Adriana Diaz, “You Don’t Own Me” (remix with BU Hip-Hop)

For my final project I worked with the BU Hip Hop Club to create a cover of G-Eazy’s rap version of “You Don’t Own Me”. As we discussed in class, I believe G-Eazy’s version of the song is very contradictory to the original intent of the song. His rap lyrics oppose everything that the female singer, in this case Grace, is saying, he interrupts her with his lyrics, and the music video shows him controlling her with her in the sound booth and him in the control booth. I met with Anthony Rivera-Mercado, Vice President of BU Hip Hop,  and discussed my issues with the song. We met several times to talk about the problems with G-Eazy’s verison, which lead into discussions ranging from hip hop to chivalry.

When Lesley Gore sang “You Don’t Own Me” in 1963, girls around the world were inspired by her audacity. When Grace sang “You Don’t Own Me” in 2016, I was frustrated that 53 years later a man would still think that he could “always have just want [he] wants” regardless of how many times a girl says “you don’t own me”. The song begins with Grace singing “you don’t own me” when G-Eazy breaks in dismissing her because “but what [he’s] Gerald” a famous rapper. G-Eazy’s lyrics further perpetuate the idea that women’s voices disregard by men. For example, Grace sings “please, when I go out with you don’t put me on display” and yet G-Eazy dismisses her wishes her plead saying “she’s that baddest I would love to flaunt”.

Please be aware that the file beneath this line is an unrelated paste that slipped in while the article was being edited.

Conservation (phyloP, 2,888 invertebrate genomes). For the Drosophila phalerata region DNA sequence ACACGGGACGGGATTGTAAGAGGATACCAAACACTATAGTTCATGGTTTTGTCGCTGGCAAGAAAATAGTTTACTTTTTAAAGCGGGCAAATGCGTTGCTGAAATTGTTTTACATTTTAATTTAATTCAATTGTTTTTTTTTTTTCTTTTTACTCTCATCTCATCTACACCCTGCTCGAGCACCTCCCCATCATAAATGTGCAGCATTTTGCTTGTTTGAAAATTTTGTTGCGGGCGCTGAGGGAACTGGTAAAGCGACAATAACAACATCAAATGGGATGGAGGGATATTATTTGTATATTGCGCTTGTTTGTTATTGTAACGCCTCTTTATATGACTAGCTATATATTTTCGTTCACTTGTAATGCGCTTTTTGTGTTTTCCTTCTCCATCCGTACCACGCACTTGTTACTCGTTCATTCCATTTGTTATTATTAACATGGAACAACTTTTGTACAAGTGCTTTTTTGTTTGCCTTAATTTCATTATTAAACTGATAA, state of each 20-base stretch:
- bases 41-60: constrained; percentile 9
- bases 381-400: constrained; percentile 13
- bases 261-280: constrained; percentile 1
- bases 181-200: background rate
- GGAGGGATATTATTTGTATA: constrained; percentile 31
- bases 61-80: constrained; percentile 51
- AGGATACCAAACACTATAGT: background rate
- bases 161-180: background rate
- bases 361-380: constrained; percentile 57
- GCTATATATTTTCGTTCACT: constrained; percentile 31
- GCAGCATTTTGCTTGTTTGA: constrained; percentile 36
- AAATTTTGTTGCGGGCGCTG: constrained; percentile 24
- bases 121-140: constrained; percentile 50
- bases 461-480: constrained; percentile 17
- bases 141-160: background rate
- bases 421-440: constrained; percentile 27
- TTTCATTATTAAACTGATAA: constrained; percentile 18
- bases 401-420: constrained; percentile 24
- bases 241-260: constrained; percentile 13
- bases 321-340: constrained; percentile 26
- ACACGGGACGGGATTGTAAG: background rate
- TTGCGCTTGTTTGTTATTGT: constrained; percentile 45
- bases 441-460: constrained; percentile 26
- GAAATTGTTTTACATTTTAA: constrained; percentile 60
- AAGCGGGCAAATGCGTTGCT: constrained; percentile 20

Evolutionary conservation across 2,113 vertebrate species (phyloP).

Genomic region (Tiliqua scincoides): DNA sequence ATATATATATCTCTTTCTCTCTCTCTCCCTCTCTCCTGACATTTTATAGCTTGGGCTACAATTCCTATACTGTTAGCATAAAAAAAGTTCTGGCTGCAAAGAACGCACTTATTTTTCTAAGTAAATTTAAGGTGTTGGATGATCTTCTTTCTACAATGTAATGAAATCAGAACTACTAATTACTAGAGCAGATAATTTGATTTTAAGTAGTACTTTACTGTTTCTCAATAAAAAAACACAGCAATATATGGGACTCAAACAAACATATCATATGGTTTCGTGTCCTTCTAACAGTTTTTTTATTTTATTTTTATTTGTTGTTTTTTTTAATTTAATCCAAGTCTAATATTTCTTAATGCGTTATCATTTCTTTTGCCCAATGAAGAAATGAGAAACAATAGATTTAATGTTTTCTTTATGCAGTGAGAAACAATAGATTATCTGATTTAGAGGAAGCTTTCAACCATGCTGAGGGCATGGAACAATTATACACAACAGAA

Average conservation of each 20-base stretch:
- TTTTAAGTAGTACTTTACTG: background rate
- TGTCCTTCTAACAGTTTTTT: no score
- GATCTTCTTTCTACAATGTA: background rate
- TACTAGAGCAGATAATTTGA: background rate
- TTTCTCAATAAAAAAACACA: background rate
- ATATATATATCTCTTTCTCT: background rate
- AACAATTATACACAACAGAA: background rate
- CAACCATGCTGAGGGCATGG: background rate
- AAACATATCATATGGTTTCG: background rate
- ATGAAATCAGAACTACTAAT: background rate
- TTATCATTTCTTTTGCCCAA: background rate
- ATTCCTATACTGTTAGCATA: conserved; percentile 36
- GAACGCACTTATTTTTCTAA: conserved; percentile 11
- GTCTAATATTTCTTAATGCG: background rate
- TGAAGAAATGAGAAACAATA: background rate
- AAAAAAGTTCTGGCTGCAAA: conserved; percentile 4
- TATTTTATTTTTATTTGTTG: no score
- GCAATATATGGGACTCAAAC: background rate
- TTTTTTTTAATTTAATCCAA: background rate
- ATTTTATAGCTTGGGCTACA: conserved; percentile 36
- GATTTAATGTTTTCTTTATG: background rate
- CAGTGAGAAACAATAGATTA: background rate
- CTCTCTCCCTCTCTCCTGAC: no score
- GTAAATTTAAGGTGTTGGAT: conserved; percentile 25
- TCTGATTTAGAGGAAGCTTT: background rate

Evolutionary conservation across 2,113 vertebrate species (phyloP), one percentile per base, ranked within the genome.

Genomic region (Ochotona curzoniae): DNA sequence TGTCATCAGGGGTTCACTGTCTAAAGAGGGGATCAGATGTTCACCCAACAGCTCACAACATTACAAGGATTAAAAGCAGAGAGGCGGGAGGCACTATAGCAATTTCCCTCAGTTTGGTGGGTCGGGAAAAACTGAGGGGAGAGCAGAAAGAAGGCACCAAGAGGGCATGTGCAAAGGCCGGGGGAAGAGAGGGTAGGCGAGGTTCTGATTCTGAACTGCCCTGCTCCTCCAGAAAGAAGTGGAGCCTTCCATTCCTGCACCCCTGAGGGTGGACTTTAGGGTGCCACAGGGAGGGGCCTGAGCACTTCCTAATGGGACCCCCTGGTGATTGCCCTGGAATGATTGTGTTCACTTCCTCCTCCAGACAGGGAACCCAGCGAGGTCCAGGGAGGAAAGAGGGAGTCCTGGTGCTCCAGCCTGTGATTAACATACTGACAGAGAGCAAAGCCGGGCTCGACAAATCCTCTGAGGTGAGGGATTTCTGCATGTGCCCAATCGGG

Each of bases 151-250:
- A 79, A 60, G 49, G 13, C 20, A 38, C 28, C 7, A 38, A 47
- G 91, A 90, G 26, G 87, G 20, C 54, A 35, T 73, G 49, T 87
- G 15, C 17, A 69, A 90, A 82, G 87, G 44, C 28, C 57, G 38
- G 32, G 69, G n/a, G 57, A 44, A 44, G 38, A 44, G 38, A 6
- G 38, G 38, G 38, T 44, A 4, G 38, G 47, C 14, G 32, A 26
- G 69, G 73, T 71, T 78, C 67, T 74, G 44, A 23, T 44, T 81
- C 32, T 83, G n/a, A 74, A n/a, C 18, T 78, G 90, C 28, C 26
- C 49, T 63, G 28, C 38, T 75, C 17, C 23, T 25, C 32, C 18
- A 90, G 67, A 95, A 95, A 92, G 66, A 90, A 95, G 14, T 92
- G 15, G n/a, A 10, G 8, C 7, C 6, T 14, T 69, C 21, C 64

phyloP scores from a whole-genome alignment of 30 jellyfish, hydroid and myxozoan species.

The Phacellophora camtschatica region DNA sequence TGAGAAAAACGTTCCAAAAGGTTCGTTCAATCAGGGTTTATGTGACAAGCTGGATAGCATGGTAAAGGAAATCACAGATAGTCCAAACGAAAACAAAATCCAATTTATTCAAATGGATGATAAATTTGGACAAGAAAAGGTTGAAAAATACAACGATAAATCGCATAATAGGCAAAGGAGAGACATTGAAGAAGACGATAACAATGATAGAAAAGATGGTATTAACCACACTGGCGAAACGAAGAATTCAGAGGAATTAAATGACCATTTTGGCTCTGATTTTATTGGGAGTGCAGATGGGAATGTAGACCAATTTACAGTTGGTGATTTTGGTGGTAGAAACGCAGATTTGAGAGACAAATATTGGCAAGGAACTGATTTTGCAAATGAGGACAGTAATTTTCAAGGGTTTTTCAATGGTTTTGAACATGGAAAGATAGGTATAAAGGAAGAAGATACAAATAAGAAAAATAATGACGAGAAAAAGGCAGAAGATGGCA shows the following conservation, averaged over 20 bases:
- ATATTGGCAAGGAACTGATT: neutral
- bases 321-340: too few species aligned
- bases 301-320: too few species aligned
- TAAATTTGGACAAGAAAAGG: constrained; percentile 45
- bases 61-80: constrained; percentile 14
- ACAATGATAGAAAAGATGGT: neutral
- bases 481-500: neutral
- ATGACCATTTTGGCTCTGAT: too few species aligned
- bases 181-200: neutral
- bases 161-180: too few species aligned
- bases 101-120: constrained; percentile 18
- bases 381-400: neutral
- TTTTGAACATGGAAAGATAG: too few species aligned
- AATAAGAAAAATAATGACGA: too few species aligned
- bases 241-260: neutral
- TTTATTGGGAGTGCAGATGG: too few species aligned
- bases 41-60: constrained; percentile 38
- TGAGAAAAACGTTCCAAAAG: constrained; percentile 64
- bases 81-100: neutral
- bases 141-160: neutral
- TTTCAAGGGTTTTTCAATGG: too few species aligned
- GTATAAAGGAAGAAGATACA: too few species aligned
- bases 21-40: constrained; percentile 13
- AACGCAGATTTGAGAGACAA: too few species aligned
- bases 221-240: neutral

In my meetings with Anthony we discussed how heterosexual relationships are often portrayed in hip hop as men having control over the “baddest” girl who loves to get taken shopping and shown off, and smoke, drink, and have sex all the time. Hip hop has always had a bad reputation for portraying women with music videos constantly sexualizing women with practically naked women dancing around provocatively or waiting on men. Hip hop constantly refers to women being completely independent on men and uses many derogatory terms such as “broke hoe” or “basic bitches”.

An issue that Anthony and I discussed when trying to come up with a new angle for the rap lyrics is that some women do want men to control them. Anthony and I are both from the South which is notorious for being more traditional on ideas of relationships. I have friends in the South who insist that boys show them off, take them shopping, open doors for them, pull chairs out for them and more, where as others find that demeaning which causes confusion for some young men. Anthony said that in the South he struggled with knowing how girls wanted him to act and how independent they wanted to be. Because every woman wants to be treated differently we decided to take a different approach with the song and relay it to human trafficking, consumerism, and capitalism.

In the video interview with Anthony, he discusses his inspiration and goes through the lyrics to explain the new remake. I think this project was a success because I was able to take topics that we’ve debated in class out into the real world and have real discussions about music. We talked several times in class about re-appropriation or ignorant use of protest songs but I believe that this remake of “You Don’t Own Me” was appropriate as it still discussed women’s issues. Protest music is created to cause a spark whether that be a riot in the streets or a conversation in Starbucks.


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